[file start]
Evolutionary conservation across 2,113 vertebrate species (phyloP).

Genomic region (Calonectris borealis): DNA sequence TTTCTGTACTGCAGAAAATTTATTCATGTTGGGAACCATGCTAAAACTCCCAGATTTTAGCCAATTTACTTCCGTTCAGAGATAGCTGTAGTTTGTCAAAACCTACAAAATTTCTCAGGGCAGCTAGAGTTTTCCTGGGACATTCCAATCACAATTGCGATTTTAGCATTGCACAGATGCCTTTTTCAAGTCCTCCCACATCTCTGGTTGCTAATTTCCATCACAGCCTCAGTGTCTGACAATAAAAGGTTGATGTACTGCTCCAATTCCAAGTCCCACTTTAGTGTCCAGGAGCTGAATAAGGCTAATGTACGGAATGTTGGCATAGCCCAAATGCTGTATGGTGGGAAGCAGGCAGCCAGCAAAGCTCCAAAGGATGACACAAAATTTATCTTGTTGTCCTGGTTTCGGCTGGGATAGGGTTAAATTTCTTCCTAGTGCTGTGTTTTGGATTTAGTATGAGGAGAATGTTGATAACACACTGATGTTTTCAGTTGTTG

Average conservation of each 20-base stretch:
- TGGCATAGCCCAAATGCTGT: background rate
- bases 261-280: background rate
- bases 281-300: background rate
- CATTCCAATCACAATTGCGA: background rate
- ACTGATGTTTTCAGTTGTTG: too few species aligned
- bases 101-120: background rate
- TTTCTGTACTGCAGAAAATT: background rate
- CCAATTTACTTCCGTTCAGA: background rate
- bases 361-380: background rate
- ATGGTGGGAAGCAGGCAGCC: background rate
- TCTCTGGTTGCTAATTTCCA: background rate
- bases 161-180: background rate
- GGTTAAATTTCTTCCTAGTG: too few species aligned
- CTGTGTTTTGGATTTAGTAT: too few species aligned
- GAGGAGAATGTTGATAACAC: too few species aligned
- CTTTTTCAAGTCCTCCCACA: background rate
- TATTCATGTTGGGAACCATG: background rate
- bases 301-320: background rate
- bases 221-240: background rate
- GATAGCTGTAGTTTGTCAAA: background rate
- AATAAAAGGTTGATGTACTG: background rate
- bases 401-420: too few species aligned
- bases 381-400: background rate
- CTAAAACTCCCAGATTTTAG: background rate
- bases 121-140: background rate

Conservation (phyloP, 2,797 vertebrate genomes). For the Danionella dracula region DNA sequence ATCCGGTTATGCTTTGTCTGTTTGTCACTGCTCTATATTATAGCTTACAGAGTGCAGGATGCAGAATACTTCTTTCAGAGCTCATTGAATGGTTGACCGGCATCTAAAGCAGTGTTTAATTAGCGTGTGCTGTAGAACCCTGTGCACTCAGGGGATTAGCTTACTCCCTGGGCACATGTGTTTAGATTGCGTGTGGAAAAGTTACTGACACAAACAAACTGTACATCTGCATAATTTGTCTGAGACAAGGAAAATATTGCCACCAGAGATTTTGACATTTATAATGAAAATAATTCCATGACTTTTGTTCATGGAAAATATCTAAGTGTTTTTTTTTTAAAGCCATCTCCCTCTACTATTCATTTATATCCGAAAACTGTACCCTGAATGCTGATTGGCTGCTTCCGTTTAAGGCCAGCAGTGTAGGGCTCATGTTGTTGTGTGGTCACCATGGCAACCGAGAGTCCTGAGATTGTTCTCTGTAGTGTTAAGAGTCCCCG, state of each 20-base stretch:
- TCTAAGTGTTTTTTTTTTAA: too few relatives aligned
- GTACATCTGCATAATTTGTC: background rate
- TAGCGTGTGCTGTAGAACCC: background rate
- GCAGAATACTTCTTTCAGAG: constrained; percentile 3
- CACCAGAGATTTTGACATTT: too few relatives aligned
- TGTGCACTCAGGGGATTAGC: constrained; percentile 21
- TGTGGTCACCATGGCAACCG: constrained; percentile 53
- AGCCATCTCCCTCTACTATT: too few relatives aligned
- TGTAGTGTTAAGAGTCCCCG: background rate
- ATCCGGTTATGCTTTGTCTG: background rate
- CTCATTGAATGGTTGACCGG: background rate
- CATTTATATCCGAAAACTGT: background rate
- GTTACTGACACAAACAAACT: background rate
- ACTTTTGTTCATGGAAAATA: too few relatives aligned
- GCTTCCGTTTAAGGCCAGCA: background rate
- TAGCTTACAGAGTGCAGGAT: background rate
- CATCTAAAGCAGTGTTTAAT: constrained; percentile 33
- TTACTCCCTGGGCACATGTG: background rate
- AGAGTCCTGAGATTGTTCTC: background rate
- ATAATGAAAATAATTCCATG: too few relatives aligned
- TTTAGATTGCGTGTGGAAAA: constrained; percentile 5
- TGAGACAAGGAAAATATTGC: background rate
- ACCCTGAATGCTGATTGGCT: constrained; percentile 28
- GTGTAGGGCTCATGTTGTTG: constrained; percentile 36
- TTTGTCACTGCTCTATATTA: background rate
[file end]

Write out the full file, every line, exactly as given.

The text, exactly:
Evolutionary conservation across 2,113 vertebrate species (phyloP).

Genomic region (Calonectris borealis): DNA sequence TTTCTGTACTGCAGAAAATTTATTCATGTTGGGAACCATGCTAAAACTCCCAGATTTTAGCCAATTTACTTCCGTTCAGAGATAGCTGTAGTTTGTCAAAACCTACAAAATTTCTCAGGGCAGCTAGAGTTTTCCTGGGACATTCCAATCACAATTGCGATTTTAGCATTGCACAGATGCCTTTTTCAAGTCCTCCCACATCTCTGGTTGCTAATTTCCATCACAGCCTCAGTGTCTGACAATAAAAGGTTGATGTACTGCTCCAATTCCAAGTCCCACTTTAGTGTCCAGGAGCTGAATAAGGCTAATGTACGGAATGTTGGCATAGCCCAAATGCTGTATGGTGGGAAGCAGGCAGCCAGCAAAGCTCCAAAGGATGACACAAAATTTATCTTGTTGTCCTGGTTTCGGCTGGGATAGGGTTAAATTTCTTCCTAGTGCTGTGTTTTGGATTTAGTATGAGGAGAATGTTGATAACACACTGATGTTTTCAGTTGTTG

Average conservation of each 20-base stretch:
- TGGCATAGCCCAAATGCTGT: background rate
- bases 261-280: background rate
- bases 281-300: background rate
- CATTCCAATCACAATTGCGA: background rate
- ACTGATGTTTTCAGTTGTTG: too few species aligned
- bases 101-120: background rate
- TTTCTGTACTGCAGAAAATT: background rate
- CCAATTTACTTCCGTTCAGA: background rate
- bases 361-380: background rate
- ATGGTGGGAAGCAGGCAGCC: background rate
- TCTCTGGTTGCTAATTTCCA: background rate
- bases 161-180: background rate
- GGTTAAATTTCTTCCTAGTG: too few species aligned
- CTGTGTTTTGGATTTAGTAT: too few species aligned
- GAGGAGAATGTTGATAACAC: too few species aligned
- CTTTTTCAAGTCCTCCCACA: background rate
- TATTCATGTTGGGAACCATG: background rate
- bases 301-320: background rate
- bases 221-240: background rate
- GATAGCTGTAGTTTGTCAAA: background rate
- AATAAAAGGTTGATGTACTG: background rate
- bases 401-420: too few species aligned
- bases 381-400: background rate
- CTAAAACTCCCAGATTTTAG: background rate
- bases 121-140: background rate

Conservation (phyloP, 2,797 vertebrate genomes). For the Danionella dracula region DNA sequence ATCCGGTTATGCTTTGTCTGTTTGTCACTGCTCTATATTATAGCTTACAGAGTGCAGGATGCAGAATACTTCTTTCAGAGCTCATTGAATGGTTGACCGGCATCTAAAGCAGTGTTTAATTAGCGTGTGCTGTAGAACCCTGTGCACTCAGGGGATTAGCTTACTCCCTGGGCACATGTGTTTAGATTGCGTGTGGAAAAGTTACTGACACAAACAAACTGTACATCTGCATAATTTGTCTGAGACAAGGAAAATATTGCCACCAGAGATTTTGACATTTATAATGAAAATAATTCCATGACTTTTGTTCATGGAAAATATCTAAGTGTTTTTTTTTTAAAGCCATCTCCCTCTACTATTCATTTATATCCGAAAACTGTACCCTGAATGCTGATTGGCTGCTTCCGTTTAAGGCCAGCAGTGTAGGGCTCATGTTGTTGTGTGGTCACCATGGCAACCGAGAGTCCTGAGATTGTTCTCTGTAGTGTTAAGAGTCCCCG, state of each 20-base stretch:
- TCTAAGTGTTTTTTTTTTAA: too few relatives aligned
- GTACATCTGCATAATTTGTC: background rate
- TAGCGTGTGCTGTAGAACCC: background rate
- GCAGAATACTTCTTTCAGAG: constrained; percentile 3
- CACCAGAGATTTTGACATTT: too few relatives aligned
- TGTGCACTCAGGGGATTAGC: constrained; percentile 21
- TGTGGTCACCATGGCAACCG: constrained; percentile 53
- AGCCATCTCCCTCTACTATT: too few relatives aligned
- TGTAGTGTTAAGAGTCCCCG: background rate
- ATCCGGTTATGCTTTGTCTG: background rate
- CTCATTGAATGGTTGACCGG: background rate
- CATTTATATCCGAAAACTGT: background rate
- GTTACTGACACAAACAAACT: background rate
- ACTTTTGTTCATGGAAAATA: too few relatives aligned
- GCTTCCGTTTAAGGCCAGCA: background rate
- TAGCTTACAGAGTGCAGGAT: background rate
- CATCTAAAGCAGTGTTTAAT: constrained; percentile 33
- TTACTCCCTGGGCACATGTG: background rate
- AGAGTCCTGAGATTGTTCTC: background rate
- ATAATGAAAATAATTCCATG: too few relatives aligned
- TTTAGATTGCGTGTGGAAAA: constrained; percentile 5
- TGAGACAAGGAAAATATTGC: background rate
- ACCCTGAATGCTGATTGGCT: constrained; percentile 28
- GTGTAGGGCTCATGTTGTTG: constrained; percentile 36
- TTTGTCACTGCTCTATATTA: background rate